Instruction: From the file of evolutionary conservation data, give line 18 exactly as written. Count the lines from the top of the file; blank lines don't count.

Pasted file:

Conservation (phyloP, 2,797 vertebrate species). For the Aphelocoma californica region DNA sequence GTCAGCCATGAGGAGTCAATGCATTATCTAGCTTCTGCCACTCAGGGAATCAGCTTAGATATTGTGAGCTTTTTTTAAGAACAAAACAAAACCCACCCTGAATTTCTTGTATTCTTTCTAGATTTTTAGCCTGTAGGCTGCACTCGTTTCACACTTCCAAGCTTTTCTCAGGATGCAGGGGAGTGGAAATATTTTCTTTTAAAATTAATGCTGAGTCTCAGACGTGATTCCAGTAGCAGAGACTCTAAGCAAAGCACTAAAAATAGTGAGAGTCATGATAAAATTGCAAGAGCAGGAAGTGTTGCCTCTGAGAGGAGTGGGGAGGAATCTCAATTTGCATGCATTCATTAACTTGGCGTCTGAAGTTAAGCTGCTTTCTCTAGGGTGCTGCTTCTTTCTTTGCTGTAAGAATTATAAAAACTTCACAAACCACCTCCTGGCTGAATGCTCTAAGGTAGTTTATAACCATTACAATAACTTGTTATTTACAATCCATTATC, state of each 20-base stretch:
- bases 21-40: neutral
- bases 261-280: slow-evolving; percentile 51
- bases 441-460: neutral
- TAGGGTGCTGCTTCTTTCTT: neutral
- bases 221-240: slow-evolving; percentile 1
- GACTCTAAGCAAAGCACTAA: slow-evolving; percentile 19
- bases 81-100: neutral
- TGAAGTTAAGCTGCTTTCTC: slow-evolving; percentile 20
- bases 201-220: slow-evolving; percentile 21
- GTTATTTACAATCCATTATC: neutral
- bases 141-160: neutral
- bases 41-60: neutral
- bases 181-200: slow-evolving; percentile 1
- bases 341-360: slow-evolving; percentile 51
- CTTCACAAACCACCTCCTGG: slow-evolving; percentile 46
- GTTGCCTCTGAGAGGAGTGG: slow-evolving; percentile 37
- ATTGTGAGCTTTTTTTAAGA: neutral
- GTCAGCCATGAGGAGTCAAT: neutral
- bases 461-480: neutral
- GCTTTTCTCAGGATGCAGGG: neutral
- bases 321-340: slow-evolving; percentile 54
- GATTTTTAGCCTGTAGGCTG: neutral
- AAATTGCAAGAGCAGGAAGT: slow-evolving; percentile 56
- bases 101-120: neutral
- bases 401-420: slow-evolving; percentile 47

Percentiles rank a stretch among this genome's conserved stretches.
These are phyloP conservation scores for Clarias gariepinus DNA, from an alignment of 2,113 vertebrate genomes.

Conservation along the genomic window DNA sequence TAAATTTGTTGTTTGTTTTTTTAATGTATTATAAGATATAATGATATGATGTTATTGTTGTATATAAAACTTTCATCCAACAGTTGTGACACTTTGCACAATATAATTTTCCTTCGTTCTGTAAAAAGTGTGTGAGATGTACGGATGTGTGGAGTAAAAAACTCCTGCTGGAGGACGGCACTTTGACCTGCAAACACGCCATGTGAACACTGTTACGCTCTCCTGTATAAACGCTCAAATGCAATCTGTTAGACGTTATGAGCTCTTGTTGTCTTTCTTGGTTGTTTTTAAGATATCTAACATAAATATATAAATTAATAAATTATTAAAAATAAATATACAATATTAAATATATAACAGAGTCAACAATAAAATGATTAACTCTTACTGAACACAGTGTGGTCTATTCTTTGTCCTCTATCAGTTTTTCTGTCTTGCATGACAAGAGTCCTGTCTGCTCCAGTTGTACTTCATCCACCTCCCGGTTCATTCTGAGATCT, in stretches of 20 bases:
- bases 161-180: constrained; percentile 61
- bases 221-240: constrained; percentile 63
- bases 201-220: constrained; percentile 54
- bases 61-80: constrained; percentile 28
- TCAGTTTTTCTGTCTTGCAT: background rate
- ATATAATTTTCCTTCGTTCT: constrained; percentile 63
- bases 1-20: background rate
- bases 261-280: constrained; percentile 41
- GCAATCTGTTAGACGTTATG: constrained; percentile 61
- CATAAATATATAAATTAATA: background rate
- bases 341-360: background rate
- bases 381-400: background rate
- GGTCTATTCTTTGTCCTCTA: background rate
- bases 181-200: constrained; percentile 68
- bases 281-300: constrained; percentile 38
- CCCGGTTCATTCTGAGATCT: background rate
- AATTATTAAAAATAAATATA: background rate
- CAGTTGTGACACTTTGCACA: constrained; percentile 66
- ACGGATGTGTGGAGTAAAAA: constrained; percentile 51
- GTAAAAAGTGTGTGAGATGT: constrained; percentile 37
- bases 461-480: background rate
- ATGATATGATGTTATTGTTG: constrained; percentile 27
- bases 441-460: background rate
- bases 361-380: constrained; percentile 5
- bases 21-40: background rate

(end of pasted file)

- ATTGTGAGCTTTTTTTAAGA: neutral